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È difficile contenere l’entusiasmo per il saggio Salvare l’università italiana (Bologna, il Mulino, 2017) di G. Capano, M. Regini e M. Turri. Un lavoro che condensa i risultati di ricerche pluridecennali sui sistemi d’istruzione terziaria condotte da tre dei massimi esperti italiani del tema in un volume snello, caratterizzato da uno stile asciutto, chiaro e conciso. Non capita spesso di leggere saggi così limpidi ed efficaci. Un volume quindi realmente accessibile a un pubblico di non esperti, ricco di suggerimenti pratici per i decisori politici a ogni livello, ma anche di dati e stimolanti riflessioni per chi si occupa di questi temi da una prospettiva scientifica o semplicemente lavora nelle università e si trova a riflettere sul loro funzionamento. Peraltro, chi fosse interessato a un taglio più strettamente di ricerca, potrà consultare il saggio degli stessi autori Changing governance in universities- Italian Higher Education in Comparative Perspective (Palgrave, 2016), interessante perché offre un’analisi storicocomparativa più approfondita delle trasformazioni dell’università italiana, collegandola a un modello teorico sistematico ed integrandola con alcuni recenti dati di ricerca originali sulla governance delle università italiane ed europee.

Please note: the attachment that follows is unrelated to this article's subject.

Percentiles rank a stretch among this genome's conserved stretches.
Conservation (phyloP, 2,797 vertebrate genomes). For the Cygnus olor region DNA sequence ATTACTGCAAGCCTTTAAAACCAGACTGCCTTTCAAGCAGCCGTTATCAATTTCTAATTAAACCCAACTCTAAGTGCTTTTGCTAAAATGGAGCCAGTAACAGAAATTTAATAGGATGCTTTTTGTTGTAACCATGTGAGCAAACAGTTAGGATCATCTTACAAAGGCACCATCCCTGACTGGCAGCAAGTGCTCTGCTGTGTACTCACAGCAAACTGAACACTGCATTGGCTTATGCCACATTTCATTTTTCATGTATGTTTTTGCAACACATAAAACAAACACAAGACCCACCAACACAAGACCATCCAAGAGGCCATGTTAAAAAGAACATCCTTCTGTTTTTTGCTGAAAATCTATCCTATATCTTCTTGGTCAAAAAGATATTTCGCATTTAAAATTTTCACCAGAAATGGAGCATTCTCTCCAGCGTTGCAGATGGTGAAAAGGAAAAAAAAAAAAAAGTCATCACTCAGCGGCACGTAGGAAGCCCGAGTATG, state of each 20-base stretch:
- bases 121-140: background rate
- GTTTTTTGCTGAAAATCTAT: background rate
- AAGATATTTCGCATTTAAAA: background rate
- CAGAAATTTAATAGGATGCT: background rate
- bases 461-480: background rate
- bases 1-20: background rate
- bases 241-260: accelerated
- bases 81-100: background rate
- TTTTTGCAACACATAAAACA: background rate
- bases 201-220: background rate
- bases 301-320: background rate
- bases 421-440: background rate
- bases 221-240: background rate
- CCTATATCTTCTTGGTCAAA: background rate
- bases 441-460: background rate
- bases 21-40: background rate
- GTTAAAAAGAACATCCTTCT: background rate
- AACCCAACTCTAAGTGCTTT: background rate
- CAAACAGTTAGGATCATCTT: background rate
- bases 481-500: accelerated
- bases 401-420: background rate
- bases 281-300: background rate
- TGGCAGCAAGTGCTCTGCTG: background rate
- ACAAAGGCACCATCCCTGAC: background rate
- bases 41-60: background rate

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Shared book reading between parents and children is often regarded as a significant mediator of social inequalities in early skill development processes. We argue that socially biased gaps between parents in access to information about the benefits of this activity for school success contribute to inequalities between children in access to this activity and in their language development. We test this hypothesis with a large-scale field experiment assessing the causal impact of an information intervention targeting parents of pre-schoolers on both the frequency of shared book reading and the receptive vocabulary of children. Results indicate that low-educated parents are more reactive to this information intervention, with significant effects on the language development of their children. We conclude that information barriers on the potential of informal learning activities at home contribute to social inequalities in early childhood, and that removing these barriers is a cost-effective way to reduce these inequalities.